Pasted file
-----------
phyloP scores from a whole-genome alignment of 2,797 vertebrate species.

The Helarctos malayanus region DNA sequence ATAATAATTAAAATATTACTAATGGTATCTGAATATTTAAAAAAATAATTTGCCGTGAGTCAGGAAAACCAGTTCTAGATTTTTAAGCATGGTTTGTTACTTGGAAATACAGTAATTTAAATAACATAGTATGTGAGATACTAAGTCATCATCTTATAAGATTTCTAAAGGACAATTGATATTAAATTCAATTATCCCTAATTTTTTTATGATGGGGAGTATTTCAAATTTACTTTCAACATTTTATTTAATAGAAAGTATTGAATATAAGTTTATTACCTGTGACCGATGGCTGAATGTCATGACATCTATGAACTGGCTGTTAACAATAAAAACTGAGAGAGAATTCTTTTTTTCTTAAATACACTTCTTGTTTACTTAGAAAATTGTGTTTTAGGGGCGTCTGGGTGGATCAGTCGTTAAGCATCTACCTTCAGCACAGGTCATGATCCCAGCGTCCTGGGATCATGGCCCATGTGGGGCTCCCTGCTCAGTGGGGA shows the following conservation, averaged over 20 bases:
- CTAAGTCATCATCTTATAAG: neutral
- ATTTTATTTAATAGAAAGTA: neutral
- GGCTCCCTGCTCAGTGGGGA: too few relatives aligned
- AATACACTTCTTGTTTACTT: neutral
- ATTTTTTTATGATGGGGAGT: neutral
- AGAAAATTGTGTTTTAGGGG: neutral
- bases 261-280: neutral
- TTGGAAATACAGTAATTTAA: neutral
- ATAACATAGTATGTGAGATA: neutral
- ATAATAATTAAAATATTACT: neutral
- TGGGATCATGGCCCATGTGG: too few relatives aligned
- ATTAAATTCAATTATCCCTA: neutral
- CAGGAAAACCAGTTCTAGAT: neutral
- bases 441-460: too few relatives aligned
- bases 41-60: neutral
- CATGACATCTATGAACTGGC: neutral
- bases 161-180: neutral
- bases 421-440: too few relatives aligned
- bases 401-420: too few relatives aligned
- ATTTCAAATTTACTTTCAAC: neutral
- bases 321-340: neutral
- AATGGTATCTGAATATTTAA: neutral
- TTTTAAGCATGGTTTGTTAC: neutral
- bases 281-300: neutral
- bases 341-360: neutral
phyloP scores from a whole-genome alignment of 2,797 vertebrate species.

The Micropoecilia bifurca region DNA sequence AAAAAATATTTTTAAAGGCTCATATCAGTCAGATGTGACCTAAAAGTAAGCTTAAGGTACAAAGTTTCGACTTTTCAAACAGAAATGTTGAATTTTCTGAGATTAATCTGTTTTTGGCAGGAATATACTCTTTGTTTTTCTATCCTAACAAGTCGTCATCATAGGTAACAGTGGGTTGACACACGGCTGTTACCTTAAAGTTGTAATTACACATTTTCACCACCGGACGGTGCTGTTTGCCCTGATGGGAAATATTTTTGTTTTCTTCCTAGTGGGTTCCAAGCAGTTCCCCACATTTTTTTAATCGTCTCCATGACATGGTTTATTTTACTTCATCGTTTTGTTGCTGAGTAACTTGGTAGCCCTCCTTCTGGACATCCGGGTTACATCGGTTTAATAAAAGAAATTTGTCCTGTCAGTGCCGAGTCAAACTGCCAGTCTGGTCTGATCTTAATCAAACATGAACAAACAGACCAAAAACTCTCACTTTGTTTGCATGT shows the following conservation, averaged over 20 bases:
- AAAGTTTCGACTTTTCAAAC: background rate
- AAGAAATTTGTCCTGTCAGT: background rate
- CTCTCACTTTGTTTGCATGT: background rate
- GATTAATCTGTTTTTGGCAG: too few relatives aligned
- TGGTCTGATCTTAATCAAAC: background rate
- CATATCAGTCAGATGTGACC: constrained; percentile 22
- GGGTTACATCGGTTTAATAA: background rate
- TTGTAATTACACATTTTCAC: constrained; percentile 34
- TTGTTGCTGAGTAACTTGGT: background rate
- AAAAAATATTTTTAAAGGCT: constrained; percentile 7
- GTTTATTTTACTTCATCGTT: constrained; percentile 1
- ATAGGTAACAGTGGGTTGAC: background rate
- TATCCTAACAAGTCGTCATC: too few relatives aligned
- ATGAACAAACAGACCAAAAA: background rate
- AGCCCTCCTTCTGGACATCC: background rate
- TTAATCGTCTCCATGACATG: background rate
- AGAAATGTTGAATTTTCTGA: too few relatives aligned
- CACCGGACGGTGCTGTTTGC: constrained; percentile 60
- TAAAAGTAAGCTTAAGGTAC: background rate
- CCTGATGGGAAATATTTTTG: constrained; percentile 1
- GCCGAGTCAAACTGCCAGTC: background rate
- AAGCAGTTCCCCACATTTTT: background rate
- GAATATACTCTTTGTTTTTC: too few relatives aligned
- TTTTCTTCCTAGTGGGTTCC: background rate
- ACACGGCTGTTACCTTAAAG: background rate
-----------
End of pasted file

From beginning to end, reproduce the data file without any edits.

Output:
phyloP scores from a whole-genome alignment of 2,797 vertebrate species.

The Helarctos malayanus region DNA sequence ATAATAATTAAAATATTACTAATGGTATCTGAATATTTAAAAAAATAATTTGCCGTGAGTCAGGAAAACCAGTTCTAGATTTTTAAGCATGGTTTGTTACTTGGAAATACAGTAATTTAAATAACATAGTATGTGAGATACTAAGTCATCATCTTATAAGATTTCTAAAGGACAATTGATATTAAATTCAATTATCCCTAATTTTTTTATGATGGGGAGTATTTCAAATTTACTTTCAACATTTTATTTAATAGAAAGTATTGAATATAAGTTTATTACCTGTGACCGATGGCTGAATGTCATGACATCTATGAACTGGCTGTTAACAATAAAAACTGAGAGAGAATTCTTTTTTTCTTAAATACACTTCTTGTTTACTTAGAAAATTGTGTTTTAGGGGCGTCTGGGTGGATCAGTCGTTAAGCATCTACCTTCAGCACAGGTCATGATCCCAGCGTCCTGGGATCATGGCCCATGTGGGGCTCCCTGCTCAGTGGGGA shows the following conservation, averaged over 20 bases:
- CTAAGTCATCATCTTATAAG: neutral
- ATTTTATTTAATAGAAAGTA: neutral
- GGCTCCCTGCTCAGTGGGGA: too few relatives aligned
- AATACACTTCTTGTTTACTT: neutral
- ATTTTTTTATGATGGGGAGT: neutral
- AGAAAATTGTGTTTTAGGGG: neutral
- bases 261-280: neutral
- TTGGAAATACAGTAATTTAA: neutral
- ATAACATAGTATGTGAGATA: neutral
- ATAATAATTAAAATATTACT: neutral
- TGGGATCATGGCCCATGTGG: too few relatives aligned
- ATTAAATTCAATTATCCCTA: neutral
- CAGGAAAACCAGTTCTAGAT: neutral
- bases 441-460: too few relatives aligned
- bases 41-60: neutral
- CATGACATCTATGAACTGGC: neutral
- bases 161-180: neutral
- bases 421-440: too few relatives aligned
- bases 401-420: too few relatives aligned
- ATTTCAAATTTACTTTCAAC: neutral
- bases 321-340: neutral
- AATGGTATCTGAATATTTAA: neutral
- TTTTAAGCATGGTTTGTTAC: neutral
- bases 281-300: neutral
- bases 341-360: neutral
phyloP scores from a whole-genome alignment of 2,797 vertebrate species.

The Micropoecilia bifurca region DNA sequence AAAAAATATTTTTAAAGGCTCATATCAGTCAGATGTGACCTAAAAGTAAGCTTAAGGTACAAAGTTTCGACTTTTCAAACAGAAATGTTGAATTTTCTGAGATTAATCTGTTTTTGGCAGGAATATACTCTTTGTTTTTCTATCCTAACAAGTCGTCATCATAGGTAACAGTGGGTTGACACACGGCTGTTACCTTAAAGTTGTAATTACACATTTTCACCACCGGACGGTGCTGTTTGCCCTGATGGGAAATATTTTTGTTTTCTTCCTAGTGGGTTCCAAGCAGTTCCCCACATTTTTTTAATCGTCTCCATGACATGGTTTATTTTACTTCATCGTTTTGTTGCTGAGTAACTTGGTAGCCCTCCTTCTGGACATCCGGGTTACATCGGTTTAATAAAAGAAATTTGTCCTGTCAGTGCCGAGTCAAACTGCCAGTCTGGTCTGATCTTAATCAAACATGAACAAACAGACCAAAAACTCTCACTTTGTTTGCATGT shows the following conservation, averaged over 20 bases:
- AAAGTTTCGACTTTTCAAAC: background rate
- AAGAAATTTGTCCTGTCAGT: background rate
- CTCTCACTTTGTTTGCATGT: background rate
- GATTAATCTGTTTTTGGCAG: too few relatives aligned
- TGGTCTGATCTTAATCAAAC: background rate
- CATATCAGTCAGATGTGACC: constrained; percentile 22
- GGGTTACATCGGTTTAATAA: background rate
- TTGTAATTACACATTTTCAC: constrained; percentile 34
- TTGTTGCTGAGTAACTTGGT: background rate
- AAAAAATATTTTTAAAGGCT: constrained; percentile 7
- GTTTATTTTACTTCATCGTT: constrained; percentile 1
- ATAGGTAACAGTGGGTTGAC: background rate
- TATCCTAACAAGTCGTCATC: too few relatives aligned
- ATGAACAAACAGACCAAAAA: background rate
- AGCCCTCCTTCTGGACATCC: background rate
- TTAATCGTCTCCATGACATG: background rate
- AGAAATGTTGAATTTTCTGA: too few relatives aligned
- CACCGGACGGTGCTGTTTGC: constrained; percentile 60
- TAAAAGTAAGCTTAAGGTAC: background rate
- CCTGATGGGAAATATTTTTG: constrained; percentile 1
- GCCGAGTCAAACTGCCAGTC: background rate
- AAGCAGTTCCCCACATTTTT: background rate
- GAATATACTCTTTGTTTTTC: too few relatives aligned
- TTTTCTTCCTAGTGGGTTCC: background rate
- ACACGGCTGTTACCTTAAAG: background rate